My teenager's computer with the Windows XP version of Microsoft Office has died. We purchased a new computer for her and could not find one with Windows XP, so we ended up getting one with Vista. No one seems to know if we can load the Windows XP Office onto her computer or if I have to go out and buy Office 2007 for Vista.
- Jackie Hall
On the upside, there is no trouble loading earlier versions of Microsoft Office such as Office 2003 on computers running the Vista operating system, which as you note are just about the only ones available in stores anymore. So, while the computer industry is twisting your arm to acquire a Vista machine, you needn't fret over adding the expensive new Office 2007.
On the downside, there are vexing compatibility issues because Microsoft added so many bells and whistles to Office 2007 that they can be contained only in a new file type, such as .docx in Word. Unfortunately .docx files cannot be read by the earlier versions of Office that the overwhelmingly majority of people are still using.
So, Microsoft offers a compatibility pack that can be downloaded to let Office 2000/XP/2003 view Office 2007 documents but with a number of features of 2007 absent. Go to www.support.microsoft.com and use the search term "Office 2007 compatibility."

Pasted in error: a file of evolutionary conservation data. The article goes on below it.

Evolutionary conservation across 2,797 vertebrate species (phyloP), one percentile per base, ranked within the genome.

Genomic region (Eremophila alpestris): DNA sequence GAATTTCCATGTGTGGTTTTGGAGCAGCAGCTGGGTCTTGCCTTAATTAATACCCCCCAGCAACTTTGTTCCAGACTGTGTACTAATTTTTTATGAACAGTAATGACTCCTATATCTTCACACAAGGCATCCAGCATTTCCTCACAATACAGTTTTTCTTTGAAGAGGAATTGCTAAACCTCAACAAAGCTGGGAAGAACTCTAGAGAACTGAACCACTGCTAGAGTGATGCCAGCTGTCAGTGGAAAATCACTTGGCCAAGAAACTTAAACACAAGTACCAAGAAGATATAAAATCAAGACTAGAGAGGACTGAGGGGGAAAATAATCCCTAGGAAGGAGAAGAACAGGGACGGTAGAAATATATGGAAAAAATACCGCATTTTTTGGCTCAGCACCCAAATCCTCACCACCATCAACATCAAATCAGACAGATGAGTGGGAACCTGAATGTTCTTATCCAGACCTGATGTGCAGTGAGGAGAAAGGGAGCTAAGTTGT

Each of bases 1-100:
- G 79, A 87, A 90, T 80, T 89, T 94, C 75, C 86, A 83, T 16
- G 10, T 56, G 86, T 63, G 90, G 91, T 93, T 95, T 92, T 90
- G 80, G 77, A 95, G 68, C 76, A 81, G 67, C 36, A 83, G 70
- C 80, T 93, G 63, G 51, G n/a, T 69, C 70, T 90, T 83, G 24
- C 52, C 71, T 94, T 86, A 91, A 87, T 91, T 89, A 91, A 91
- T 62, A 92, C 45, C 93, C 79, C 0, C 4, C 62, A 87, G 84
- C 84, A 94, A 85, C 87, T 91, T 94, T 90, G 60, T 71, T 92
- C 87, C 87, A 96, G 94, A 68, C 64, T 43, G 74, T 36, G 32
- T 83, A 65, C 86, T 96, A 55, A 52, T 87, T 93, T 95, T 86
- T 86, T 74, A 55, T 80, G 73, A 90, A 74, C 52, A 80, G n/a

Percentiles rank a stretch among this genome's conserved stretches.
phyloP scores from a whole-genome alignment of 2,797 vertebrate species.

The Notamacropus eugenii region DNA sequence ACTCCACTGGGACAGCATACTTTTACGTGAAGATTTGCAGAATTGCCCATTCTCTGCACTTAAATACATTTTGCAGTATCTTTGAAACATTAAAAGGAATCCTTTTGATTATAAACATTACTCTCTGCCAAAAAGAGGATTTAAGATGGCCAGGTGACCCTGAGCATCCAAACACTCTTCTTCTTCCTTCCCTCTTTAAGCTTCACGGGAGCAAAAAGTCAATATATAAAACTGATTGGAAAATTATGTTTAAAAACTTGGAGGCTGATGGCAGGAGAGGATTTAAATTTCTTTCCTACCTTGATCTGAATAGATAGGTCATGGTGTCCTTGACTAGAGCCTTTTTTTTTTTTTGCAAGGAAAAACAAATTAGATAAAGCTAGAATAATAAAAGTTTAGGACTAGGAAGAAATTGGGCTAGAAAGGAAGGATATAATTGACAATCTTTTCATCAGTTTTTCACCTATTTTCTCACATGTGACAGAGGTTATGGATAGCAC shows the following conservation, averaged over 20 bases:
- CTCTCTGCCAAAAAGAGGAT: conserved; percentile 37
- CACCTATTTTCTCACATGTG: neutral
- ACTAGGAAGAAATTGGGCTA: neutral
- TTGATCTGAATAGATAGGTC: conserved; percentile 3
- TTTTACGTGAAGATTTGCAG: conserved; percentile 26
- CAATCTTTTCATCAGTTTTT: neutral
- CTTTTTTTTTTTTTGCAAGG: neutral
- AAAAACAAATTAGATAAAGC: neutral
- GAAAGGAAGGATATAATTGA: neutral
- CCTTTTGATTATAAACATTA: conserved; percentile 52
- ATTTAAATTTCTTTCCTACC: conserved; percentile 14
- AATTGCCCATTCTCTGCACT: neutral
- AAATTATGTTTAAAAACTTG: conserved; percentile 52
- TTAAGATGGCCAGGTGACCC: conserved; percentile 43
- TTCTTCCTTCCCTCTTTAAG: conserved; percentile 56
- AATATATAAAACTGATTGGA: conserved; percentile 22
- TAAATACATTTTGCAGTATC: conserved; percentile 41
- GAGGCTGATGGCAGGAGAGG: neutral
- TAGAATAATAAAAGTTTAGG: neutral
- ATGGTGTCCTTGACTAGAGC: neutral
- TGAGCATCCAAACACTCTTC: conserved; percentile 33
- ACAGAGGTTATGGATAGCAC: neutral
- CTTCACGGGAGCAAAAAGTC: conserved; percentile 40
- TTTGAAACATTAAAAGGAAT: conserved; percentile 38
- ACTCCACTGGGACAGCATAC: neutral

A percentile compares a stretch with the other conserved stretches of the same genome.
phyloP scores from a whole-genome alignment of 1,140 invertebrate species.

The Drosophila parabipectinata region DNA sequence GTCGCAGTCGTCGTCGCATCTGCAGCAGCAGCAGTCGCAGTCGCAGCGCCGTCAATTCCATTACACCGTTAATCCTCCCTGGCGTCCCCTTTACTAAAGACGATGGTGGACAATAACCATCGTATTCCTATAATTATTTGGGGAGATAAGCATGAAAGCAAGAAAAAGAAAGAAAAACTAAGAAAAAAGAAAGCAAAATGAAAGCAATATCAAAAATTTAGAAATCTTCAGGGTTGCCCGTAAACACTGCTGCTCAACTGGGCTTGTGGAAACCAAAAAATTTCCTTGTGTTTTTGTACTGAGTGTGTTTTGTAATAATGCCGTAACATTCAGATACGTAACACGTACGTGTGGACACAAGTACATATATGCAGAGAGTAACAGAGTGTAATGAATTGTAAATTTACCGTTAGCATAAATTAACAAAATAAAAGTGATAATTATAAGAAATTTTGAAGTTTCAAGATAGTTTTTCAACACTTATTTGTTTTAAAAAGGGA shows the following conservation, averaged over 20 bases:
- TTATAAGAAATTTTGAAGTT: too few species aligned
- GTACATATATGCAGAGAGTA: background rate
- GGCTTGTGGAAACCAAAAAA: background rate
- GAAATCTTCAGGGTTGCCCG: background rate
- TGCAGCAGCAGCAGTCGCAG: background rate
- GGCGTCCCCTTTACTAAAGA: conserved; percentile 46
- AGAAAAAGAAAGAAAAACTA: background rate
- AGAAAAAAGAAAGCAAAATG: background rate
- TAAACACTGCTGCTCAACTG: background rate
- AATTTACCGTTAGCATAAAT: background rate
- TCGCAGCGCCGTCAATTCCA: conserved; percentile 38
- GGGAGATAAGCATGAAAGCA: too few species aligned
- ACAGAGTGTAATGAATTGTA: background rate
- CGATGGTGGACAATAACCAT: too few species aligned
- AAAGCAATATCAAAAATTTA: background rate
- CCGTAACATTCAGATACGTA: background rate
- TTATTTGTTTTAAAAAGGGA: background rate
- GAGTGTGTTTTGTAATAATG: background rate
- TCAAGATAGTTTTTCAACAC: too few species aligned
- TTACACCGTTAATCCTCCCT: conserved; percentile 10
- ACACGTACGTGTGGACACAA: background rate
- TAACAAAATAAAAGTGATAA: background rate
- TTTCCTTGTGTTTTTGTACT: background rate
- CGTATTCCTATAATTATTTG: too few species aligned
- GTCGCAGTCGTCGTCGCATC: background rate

I have my travel pictures in a slide show, with titles, and now want to add music. I don't like the canned music provided by the program and would like to use some of my CD collection to provide appropriate background music. Could you suggest some software to convert CDs to (I guess) MP3s, then to add to the soundtrack on the storyboard? Any help would be greatly appreciated.
- Janice Terlet, earthlink.net
Even though you don't say which of the many photo-slide-show-creating programs you are using, I can show you how to turn your own store-bought CDs into the MP3 files you need and, more important, how to find them and drag them into the time line on your software.
If it were a snake, the required program would have bit ya, as my dear, old mother used to say. The Windows Media Player built into your computer's operating system will let you insert CDs into the machine and order them ripped (recorded) into a variety of file types, including the universal MP3 format.
I'd venture that the majority of folks who listen to their music using Windows haven't dipped deep enough into the various tools to know about this feature.
Here's the drill:
Open your CD tray and insert a traditional type of music disc. Windows probably will automatically open the Windows Media Player. In some cases, you will get a prompt asking what you want to do with the disc, and you need to select playing it in the Media Player.
When the Media Player display appears, give a click to the little arrow below the word RIP and then open the format subheading that pops up. You will get a choice of various Windows-oriented music formats and also the MP3 that you need to drag and drop into your slide-show program's display.
Once the computer has ripped your CDs, you can click on My Documents and then My Music, where you will find a folder with the cover of your CD. Inside will be each tune as an MP3 file, available for drag-and-drop into your homemade travelogue.
Jim Coates writes for the Chicago Tribune.